The Clock Strikes Thirteen (Wirt)

The Clock Strikes Thirteen - Mildred A. Wirt

This mystery novel for teen girls is by the same woman (Mildred Benson) who was the primary contributor to the multi-author Nancy Drew series for its first 25 titles or so. It's not hard to see; Penny Parker, the heroine of this and 16 other titles in her series, is very like Nancy in her intelligence, spunkiness, and rather unrealistic freedom of action. Penny is the daughter of a reliably supportive newspaper editor, and in the absence of law enforcement connections, the pursuit of a story on behalf of her Dad's paper becomes a somewhat plausible pretext for her investigations. Benson was in the newspaper business as well, and for me one of the most interesting passages in the book was where she described the actual workings necessary overnight in order to put out a special edition first thing in the morning.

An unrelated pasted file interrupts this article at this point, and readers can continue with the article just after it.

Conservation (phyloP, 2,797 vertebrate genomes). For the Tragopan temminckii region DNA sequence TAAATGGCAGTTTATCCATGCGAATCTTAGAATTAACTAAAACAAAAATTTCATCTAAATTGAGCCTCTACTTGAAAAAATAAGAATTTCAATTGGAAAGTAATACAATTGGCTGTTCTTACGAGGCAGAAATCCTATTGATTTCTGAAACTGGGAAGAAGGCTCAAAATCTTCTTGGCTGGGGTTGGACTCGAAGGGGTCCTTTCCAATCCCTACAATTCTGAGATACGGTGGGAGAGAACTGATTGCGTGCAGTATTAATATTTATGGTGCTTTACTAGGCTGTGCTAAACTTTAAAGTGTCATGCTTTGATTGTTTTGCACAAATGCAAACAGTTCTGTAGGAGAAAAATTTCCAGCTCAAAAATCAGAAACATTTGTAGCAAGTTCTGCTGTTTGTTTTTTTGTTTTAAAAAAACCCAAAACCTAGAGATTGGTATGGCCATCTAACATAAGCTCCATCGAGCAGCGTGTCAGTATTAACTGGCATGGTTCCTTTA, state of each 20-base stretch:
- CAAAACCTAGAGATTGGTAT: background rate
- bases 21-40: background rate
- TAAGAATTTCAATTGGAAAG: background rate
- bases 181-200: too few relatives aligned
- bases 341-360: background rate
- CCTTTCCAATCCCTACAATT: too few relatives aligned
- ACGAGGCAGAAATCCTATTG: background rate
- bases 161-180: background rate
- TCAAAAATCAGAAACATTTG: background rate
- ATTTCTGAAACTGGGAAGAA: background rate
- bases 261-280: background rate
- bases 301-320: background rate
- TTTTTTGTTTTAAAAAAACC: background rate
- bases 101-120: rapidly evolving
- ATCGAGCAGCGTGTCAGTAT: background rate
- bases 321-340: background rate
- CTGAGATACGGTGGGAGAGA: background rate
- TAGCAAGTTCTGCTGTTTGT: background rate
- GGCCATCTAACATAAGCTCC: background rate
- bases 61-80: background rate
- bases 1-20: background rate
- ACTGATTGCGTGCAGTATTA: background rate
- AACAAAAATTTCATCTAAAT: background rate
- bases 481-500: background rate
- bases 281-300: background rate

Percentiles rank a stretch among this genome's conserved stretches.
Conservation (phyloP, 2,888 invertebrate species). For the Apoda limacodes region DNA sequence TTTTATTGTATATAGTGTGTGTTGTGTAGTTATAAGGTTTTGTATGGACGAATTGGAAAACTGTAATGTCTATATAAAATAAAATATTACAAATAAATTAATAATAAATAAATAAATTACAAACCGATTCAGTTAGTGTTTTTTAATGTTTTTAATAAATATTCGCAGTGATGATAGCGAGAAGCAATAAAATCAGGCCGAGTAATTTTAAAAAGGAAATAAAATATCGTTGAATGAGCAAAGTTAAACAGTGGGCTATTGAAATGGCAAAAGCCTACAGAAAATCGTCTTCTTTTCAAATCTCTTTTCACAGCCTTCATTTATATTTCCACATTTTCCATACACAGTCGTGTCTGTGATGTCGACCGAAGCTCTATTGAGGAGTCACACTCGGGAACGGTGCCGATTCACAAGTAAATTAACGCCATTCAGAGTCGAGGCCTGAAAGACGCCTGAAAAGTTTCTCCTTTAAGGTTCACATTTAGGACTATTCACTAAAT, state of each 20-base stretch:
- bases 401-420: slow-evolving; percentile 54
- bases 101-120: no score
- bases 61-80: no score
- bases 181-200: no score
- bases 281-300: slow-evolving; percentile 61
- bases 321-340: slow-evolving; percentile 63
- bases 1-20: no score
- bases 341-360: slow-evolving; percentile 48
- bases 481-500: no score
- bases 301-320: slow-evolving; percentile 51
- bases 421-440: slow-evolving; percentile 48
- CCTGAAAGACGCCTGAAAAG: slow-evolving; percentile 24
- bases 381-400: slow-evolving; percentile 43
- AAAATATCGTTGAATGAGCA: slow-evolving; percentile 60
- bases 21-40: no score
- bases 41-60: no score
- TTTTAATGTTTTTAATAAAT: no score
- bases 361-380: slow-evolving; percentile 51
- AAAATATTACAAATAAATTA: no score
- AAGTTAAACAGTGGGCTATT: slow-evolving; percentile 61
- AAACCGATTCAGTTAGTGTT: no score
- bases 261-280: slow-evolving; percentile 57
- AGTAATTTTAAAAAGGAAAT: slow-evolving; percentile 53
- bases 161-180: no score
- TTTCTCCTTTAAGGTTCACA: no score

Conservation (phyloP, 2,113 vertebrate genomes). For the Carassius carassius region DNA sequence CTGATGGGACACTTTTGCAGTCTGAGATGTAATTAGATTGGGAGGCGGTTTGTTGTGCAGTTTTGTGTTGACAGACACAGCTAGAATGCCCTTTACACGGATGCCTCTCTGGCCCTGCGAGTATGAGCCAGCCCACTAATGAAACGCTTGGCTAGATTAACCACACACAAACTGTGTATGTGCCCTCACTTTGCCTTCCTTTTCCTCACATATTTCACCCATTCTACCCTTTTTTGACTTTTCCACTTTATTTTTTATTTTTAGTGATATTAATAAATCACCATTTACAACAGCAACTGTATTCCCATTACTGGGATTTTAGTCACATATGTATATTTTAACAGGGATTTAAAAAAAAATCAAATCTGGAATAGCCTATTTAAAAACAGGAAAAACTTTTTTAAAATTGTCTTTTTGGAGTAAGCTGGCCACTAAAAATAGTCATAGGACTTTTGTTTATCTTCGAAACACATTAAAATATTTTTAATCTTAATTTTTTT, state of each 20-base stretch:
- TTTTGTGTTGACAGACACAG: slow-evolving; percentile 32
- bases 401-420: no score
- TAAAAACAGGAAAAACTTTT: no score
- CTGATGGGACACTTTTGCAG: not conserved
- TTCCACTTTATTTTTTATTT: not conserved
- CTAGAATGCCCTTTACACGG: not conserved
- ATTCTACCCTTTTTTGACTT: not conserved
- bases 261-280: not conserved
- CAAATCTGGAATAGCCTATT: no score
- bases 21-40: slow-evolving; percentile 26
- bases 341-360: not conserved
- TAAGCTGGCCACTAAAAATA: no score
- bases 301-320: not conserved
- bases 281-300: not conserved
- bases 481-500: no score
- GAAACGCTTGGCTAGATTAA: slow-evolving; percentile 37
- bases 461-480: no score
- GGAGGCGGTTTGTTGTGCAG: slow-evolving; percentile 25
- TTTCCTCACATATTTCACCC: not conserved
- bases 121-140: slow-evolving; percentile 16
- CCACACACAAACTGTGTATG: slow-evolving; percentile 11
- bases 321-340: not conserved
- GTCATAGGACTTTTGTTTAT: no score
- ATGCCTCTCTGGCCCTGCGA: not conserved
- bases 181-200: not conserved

This is a mystery without a murder; the clandestine gang who signal their meetings with an extra chime to the clock have mercenary motives. However, they're sufficiently brutish (and one has a nasty backstory with a hit-and-run resulting in the orphaning of a pathetic little girl), and you're glad, although not terribly surprised, when the masked leader of the gang is unmasked and held to account by a heroic little gang of journalists until the police arrive.


One of the things I noticed about Penny's story is the emphasis on the cars in her life (she has two!) This reminds me of another series, the explicitly named "automobile girls" by Laura Dent Crane, where ownership (or at least use) of a car is the key to a young woman's freedom to explore her world.